War of the Rebellion: Serial 124 Page 0515 UNION AUTHORITIES.

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Colonel JAMES B. FRY,

Prov. March General United States, Washington, D. C.:

COLONEL: I have the honor to acknowledge the receipt of a telegram form the Provost-Marshal-General directing a report twice each week as to the progress of the draft in the districts of this division, and to state in obedience thereto that the drawing has been completed in the Sixteenth and Seventeenth Districts in peaceable manner. The orders for the draft in the Thirteenth, Twenty-first, and Twenty-second Districts arrived last night. In the city of Troy the drafting commenced for the Fifteenth District on Tuesday of this week. On the morning of this day I went to the headquarters of the provost-marshal of that district and took with me a sergeant and ten men of the Invalid Corps, whom I placed under the orders of Captain Cooley, of the Eleventh U. S. Infantry, who had been ordered by the War Department to assist Captain Hushes. Everything went on well; nine towns of Washington County were drawn and all that was contemplated to be done that day took place, but in the afternoon evidences of riot began to manifested themselves, and the sheriff of the country, in the absence of the mayor, undertook ot provide against it by ordering six companies of a regiment of militia, resident in Troy, to rendezvous in the State armory in that city, only tow of such companies, however, responding to the call; not much, if any, over 100 men. I provided the provost-marshal with canister, ammunition, and some grenades and shell procured form Colonel Thornton, of the Watervliet Arsenal, and sent him also form here some 6,000 rounds of muskets ammunition, all of which was delivered that night. After accomplishing this drawing of the nine towns, as the marshal had considerable clerical work to accomplish in connection therewith, he suggested that it might be advisable to omit drafting the next day. Believing that the containing influence of the riot in the city of New York would doubtless cease with its suppression, which I through would certainly occur by that day at farthest, I acceded to the suggestion; but on the morning of the next day, although there was no drafting going on, the riot broke out and the mob indulged in a counterpart of the depredations which have been occurring in the city of New York, destroying the office of a certain newspaper, the Trooy Times, sacking he building, as well as the house of a prominent citizen, tearing down a colored people's church, releasing prisoners form the jail, &c.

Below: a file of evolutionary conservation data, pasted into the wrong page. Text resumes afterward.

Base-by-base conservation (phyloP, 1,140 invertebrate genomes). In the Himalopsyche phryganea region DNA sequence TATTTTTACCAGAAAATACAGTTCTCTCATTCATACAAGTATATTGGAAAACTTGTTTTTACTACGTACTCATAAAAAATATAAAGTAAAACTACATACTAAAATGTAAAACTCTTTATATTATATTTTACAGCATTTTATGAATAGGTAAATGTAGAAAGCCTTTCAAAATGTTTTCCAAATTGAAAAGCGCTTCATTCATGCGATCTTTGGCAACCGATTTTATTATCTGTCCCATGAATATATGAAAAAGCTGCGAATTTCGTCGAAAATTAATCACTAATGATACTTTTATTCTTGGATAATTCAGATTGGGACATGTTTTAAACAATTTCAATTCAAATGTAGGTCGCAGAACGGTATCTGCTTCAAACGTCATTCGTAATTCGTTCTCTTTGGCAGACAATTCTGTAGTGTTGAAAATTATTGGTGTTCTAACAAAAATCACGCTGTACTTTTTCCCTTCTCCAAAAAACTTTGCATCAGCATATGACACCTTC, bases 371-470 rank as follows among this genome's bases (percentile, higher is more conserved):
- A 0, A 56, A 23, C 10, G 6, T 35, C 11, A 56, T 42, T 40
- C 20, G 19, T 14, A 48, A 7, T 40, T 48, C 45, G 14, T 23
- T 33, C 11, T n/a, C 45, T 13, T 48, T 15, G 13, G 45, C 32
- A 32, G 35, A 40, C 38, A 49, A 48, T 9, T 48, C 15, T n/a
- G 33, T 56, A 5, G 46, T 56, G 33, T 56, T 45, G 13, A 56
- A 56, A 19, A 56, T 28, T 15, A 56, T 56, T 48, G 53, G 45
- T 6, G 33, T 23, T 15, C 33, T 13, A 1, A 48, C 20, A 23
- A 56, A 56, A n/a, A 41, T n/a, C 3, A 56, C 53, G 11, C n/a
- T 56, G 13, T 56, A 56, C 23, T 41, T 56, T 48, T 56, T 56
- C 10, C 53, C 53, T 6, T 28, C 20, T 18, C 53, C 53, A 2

Under this state of things, and the militia being unreliable, and as the city of Albany was on the verge of a riot, I authorized Captain Hushes to give the notice that the draft had been suspended. This, however, did not seem to have the effect of immediately stopping the riot, as many of the depredations took place after the notice had been given, but doubtless before citizens could disseminate it sufficiently to bring it to the understanding of the rioters. To quiet the apprehensions in this city I published also that the draft had been suspended in Troy, and that there was no draft occurring in Albany, as it had not yet been ordered. I resorted to this step, after a full realization had not yet been ordered. I resorted to this step, after a full realization of the situation and open conviction that it was the only course to pursue. The Provost-Marshal- General will remember that the government of this State is in the hands of individuals whose party has not